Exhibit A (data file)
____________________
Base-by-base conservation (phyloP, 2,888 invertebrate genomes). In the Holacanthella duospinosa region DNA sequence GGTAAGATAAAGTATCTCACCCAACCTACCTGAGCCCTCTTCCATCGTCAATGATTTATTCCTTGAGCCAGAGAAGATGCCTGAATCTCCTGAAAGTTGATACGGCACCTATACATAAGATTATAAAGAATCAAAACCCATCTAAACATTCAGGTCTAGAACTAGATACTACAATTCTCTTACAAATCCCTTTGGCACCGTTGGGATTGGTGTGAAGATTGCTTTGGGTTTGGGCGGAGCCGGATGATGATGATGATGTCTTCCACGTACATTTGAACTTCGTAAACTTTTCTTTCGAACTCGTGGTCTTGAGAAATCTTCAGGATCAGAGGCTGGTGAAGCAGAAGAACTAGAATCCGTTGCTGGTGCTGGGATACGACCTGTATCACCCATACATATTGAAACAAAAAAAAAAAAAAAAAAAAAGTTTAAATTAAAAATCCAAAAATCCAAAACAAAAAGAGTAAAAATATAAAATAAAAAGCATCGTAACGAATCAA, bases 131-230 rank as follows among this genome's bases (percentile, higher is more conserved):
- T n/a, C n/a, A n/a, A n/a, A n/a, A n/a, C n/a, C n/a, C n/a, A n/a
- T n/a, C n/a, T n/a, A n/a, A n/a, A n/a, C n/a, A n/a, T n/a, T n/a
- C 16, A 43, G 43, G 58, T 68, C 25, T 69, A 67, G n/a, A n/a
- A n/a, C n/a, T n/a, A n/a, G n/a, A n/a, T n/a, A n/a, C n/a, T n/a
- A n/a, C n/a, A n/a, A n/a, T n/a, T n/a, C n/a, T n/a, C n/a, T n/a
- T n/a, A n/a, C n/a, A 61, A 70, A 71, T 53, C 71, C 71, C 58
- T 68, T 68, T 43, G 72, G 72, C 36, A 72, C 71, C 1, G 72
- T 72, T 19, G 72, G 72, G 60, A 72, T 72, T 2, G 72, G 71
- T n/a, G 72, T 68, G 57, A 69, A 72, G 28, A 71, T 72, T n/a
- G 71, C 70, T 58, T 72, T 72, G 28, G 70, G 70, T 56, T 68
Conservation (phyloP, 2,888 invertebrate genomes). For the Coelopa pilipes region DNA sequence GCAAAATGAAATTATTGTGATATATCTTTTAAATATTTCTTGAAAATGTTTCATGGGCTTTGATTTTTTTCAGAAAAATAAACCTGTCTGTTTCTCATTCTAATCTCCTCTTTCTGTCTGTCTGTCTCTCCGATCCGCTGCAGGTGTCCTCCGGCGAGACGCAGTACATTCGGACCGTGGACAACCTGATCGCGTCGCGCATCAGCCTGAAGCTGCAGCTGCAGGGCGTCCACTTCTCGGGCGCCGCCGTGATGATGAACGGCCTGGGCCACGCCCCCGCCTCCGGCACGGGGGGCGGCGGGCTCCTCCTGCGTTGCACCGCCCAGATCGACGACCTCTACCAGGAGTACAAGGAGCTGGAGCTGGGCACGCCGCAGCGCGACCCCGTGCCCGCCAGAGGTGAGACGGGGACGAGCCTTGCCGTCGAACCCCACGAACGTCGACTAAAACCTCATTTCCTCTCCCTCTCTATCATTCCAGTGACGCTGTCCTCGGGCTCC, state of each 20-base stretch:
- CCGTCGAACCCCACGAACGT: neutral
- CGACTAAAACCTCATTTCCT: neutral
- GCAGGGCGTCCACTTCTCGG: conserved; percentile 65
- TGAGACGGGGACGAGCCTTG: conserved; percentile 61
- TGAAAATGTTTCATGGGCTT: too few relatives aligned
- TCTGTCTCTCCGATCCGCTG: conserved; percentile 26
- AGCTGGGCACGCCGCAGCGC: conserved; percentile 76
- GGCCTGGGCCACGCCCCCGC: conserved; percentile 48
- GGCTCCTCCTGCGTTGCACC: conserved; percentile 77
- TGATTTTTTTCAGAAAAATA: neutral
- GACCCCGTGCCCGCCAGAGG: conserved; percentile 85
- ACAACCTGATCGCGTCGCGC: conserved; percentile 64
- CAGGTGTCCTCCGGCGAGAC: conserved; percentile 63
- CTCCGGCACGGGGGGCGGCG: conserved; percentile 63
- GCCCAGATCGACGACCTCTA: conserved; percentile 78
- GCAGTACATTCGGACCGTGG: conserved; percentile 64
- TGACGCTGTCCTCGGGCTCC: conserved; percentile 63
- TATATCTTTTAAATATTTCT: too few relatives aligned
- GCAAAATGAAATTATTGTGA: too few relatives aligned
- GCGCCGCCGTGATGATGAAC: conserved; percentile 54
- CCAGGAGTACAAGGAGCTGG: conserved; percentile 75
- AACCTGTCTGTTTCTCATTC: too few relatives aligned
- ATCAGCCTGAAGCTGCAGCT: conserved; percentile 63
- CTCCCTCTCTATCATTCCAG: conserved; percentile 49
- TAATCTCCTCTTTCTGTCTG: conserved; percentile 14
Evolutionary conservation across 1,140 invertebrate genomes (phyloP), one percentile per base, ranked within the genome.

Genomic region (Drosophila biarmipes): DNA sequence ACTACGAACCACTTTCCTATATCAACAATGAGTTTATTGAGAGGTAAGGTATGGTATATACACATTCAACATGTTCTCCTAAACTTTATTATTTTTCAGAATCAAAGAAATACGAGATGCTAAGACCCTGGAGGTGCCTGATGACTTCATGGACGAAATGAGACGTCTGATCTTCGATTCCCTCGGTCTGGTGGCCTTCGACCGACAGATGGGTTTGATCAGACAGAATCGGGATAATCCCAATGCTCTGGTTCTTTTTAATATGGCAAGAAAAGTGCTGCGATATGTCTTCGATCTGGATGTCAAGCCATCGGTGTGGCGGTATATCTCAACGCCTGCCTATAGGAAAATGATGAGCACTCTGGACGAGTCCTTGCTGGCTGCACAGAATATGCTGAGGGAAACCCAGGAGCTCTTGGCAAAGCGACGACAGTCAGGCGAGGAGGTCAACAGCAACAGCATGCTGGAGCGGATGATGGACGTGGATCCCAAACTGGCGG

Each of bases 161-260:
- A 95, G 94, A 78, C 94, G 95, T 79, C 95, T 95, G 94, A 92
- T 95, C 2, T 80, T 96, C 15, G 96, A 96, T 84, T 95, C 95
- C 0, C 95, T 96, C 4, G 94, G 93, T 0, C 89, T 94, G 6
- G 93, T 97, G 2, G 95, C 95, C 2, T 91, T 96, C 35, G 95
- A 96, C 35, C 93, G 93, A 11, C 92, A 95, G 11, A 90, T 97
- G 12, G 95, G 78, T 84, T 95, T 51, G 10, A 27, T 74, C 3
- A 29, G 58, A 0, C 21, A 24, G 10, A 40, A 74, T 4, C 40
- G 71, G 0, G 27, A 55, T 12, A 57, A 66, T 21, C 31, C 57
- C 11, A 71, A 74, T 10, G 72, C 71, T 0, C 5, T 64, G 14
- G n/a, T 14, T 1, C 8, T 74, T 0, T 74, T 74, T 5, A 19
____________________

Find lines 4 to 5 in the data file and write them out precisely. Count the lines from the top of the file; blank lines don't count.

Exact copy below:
- C 16, A 43, G 43, G 58, T 68, C 25, T 69, A 67, G n/a, A n/a
- A n/a, C n/a, T n/a, A n/a, G n/a, A n/a, T n/a, A n/a, C n/a, T n/a